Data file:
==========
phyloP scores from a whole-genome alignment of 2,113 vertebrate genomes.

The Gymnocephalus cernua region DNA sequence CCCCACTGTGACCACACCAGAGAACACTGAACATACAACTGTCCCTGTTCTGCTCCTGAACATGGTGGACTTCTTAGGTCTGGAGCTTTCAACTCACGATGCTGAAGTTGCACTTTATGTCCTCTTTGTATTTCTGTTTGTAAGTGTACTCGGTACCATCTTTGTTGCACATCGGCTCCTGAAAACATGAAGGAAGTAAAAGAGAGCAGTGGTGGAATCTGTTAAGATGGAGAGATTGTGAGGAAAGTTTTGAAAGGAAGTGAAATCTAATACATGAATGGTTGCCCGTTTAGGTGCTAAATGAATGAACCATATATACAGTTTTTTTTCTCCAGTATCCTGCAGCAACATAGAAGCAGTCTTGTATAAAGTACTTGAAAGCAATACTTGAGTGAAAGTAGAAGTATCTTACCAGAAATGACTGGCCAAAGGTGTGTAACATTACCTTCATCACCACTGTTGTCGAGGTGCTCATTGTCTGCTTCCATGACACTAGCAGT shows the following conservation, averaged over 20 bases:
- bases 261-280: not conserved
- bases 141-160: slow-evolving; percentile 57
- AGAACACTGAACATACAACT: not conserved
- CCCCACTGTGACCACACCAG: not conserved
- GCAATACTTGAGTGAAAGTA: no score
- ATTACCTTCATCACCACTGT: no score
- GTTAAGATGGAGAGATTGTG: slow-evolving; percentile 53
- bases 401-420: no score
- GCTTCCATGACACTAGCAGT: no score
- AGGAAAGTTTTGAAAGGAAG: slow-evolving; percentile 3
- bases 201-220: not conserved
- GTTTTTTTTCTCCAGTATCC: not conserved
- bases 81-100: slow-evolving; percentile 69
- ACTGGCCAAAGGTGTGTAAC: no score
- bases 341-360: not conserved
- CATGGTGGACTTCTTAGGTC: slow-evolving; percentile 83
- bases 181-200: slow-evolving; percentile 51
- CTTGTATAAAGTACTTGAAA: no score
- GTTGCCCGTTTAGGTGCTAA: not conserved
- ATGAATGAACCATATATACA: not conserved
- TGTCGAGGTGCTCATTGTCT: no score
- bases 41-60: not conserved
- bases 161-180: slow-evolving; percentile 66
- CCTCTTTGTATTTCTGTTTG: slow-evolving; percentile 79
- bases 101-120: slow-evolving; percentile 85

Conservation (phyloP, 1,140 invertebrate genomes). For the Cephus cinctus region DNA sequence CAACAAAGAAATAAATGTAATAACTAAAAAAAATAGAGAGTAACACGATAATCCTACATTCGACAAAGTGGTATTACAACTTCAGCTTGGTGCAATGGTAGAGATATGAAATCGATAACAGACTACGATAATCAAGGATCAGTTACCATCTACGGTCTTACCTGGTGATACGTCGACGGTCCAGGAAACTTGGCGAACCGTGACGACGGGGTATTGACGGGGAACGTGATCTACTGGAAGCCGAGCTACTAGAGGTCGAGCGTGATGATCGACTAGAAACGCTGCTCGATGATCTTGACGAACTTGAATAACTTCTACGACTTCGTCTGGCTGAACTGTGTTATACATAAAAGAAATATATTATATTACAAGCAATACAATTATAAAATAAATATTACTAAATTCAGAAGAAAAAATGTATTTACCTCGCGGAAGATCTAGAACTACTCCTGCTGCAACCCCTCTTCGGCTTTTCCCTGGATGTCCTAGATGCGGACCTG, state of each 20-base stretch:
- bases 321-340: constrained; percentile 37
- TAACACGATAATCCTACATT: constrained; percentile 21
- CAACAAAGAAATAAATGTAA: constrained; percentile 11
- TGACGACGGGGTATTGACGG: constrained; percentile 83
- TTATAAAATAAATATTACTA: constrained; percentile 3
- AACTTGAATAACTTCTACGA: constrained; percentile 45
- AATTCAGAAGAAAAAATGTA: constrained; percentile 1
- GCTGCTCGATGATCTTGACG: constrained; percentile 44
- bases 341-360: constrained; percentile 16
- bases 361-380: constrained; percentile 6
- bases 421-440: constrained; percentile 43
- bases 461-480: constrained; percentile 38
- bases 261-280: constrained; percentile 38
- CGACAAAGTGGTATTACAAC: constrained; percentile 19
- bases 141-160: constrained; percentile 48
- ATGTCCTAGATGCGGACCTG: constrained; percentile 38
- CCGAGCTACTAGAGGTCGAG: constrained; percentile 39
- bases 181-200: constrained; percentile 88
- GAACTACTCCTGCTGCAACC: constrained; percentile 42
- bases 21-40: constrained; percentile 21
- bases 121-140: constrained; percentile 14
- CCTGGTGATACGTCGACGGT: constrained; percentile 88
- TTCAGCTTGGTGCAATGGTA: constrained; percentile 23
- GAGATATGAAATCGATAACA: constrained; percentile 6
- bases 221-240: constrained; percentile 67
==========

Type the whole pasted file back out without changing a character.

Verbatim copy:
phyloP scores from a whole-genome alignment of 2,113 vertebrate genomes.

The Gymnocephalus cernua region DNA sequence CCCCACTGTGACCACACCAGAGAACACTGAACATACAACTGTCCCTGTTCTGCTCCTGAACATGGTGGACTTCTTAGGTCTGGAGCTTTCAACTCACGATGCTGAAGTTGCACTTTATGTCCTCTTTGTATTTCTGTTTGTAAGTGTACTCGGTACCATCTTTGTTGCACATCGGCTCCTGAAAACATGAAGGAAGTAAAAGAGAGCAGTGGTGGAATCTGTTAAGATGGAGAGATTGTGAGGAAAGTTTTGAAAGGAAGTGAAATCTAATACATGAATGGTTGCCCGTTTAGGTGCTAAATGAATGAACCATATATACAGTTTTTTTTCTCCAGTATCCTGCAGCAACATAGAAGCAGTCTTGTATAAAGTACTTGAAAGCAATACTTGAGTGAAAGTAGAAGTATCTTACCAGAAATGACTGGCCAAAGGTGTGTAACATTACCTTCATCACCACTGTTGTCGAGGTGCTCATTGTCTGCTTCCATGACACTAGCAGT shows the following conservation, averaged over 20 bases:
- bases 261-280: not conserved
- bases 141-160: slow-evolving; percentile 57
- AGAACACTGAACATACAACT: not conserved
- CCCCACTGTGACCACACCAG: not conserved
- GCAATACTTGAGTGAAAGTA: no score
- ATTACCTTCATCACCACTGT: no score
- GTTAAGATGGAGAGATTGTG: slow-evolving; percentile 53
- bases 401-420: no score
- GCTTCCATGACACTAGCAGT: no score
- AGGAAAGTTTTGAAAGGAAG: slow-evolving; percentile 3
- bases 201-220: not conserved
- GTTTTTTTTCTCCAGTATCC: not conserved
- bases 81-100: slow-evolving; percentile 69
- ACTGGCCAAAGGTGTGTAAC: no score
- bases 341-360: not conserved
- CATGGTGGACTTCTTAGGTC: slow-evolving; percentile 83
- bases 181-200: slow-evolving; percentile 51
- CTTGTATAAAGTACTTGAAA: no score
- GTTGCCCGTTTAGGTGCTAA: not conserved
- ATGAATGAACCATATATACA: not conserved
- TGTCGAGGTGCTCATTGTCT: no score
- bases 41-60: not conserved
- bases 161-180: slow-evolving; percentile 66
- CCTCTTTGTATTTCTGTTTG: slow-evolving; percentile 79
- bases 101-120: slow-evolving; percentile 85

Conservation (phyloP, 1,140 invertebrate genomes). For the Cephus cinctus region DNA sequence CAACAAAGAAATAAATGTAATAACTAAAAAAAATAGAGAGTAACACGATAATCCTACATTCGACAAAGTGGTATTACAACTTCAGCTTGGTGCAATGGTAGAGATATGAAATCGATAACAGACTACGATAATCAAGGATCAGTTACCATCTACGGTCTTACCTGGTGATACGTCGACGGTCCAGGAAACTTGGCGAACCGTGACGACGGGGTATTGACGGGGAACGTGATCTACTGGAAGCCGAGCTACTAGAGGTCGAGCGTGATGATCGACTAGAAACGCTGCTCGATGATCTTGACGAACTTGAATAACTTCTACGACTTCGTCTGGCTGAACTGTGTTATACATAAAAGAAATATATTATATTACAAGCAATACAATTATAAAATAAATATTACTAAATTCAGAAGAAAAAATGTATTTACCTCGCGGAAGATCTAGAACTACTCCTGCTGCAACCCCTCTTCGGCTTTTCCCTGGATGTCCTAGATGCGGACCTG, state of each 20-base stretch:
- bases 321-340: constrained; percentile 37
- TAACACGATAATCCTACATT: constrained; percentile 21
- CAACAAAGAAATAAATGTAA: constrained; percentile 11
- TGACGACGGGGTATTGACGG: constrained; percentile 83
- TTATAAAATAAATATTACTA: constrained; percentile 3
- AACTTGAATAACTTCTACGA: constrained; percentile 45
- AATTCAGAAGAAAAAATGTA: constrained; percentile 1
- GCTGCTCGATGATCTTGACG: constrained; percentile 44
- bases 341-360: constrained; percentile 16
- bases 361-380: constrained; percentile 6
- bases 421-440: constrained; percentile 43
- bases 461-480: constrained; percentile 38
- bases 261-280: constrained; percentile 38
- CGACAAAGTGGTATTACAAC: constrained; percentile 19
- bases 141-160: constrained; percentile 48
- ATGTCCTAGATGCGGACCTG: constrained; percentile 38
- CCGAGCTACTAGAGGTCGAG: constrained; percentile 39
- bases 181-200: constrained; percentile 88
- GAACTACTCCTGCTGCAACC: constrained; percentile 42
- bases 21-40: constrained; percentile 21
- bases 121-140: constrained; percentile 14
- CCTGGTGATACGTCGACGGT: constrained; percentile 88
- TTCAGCTTGGTGCAATGGTA: constrained; percentile 23
- GAGATATGAAATCGATAACA: constrained; percentile 6
- bases 221-240: constrained; percentile 67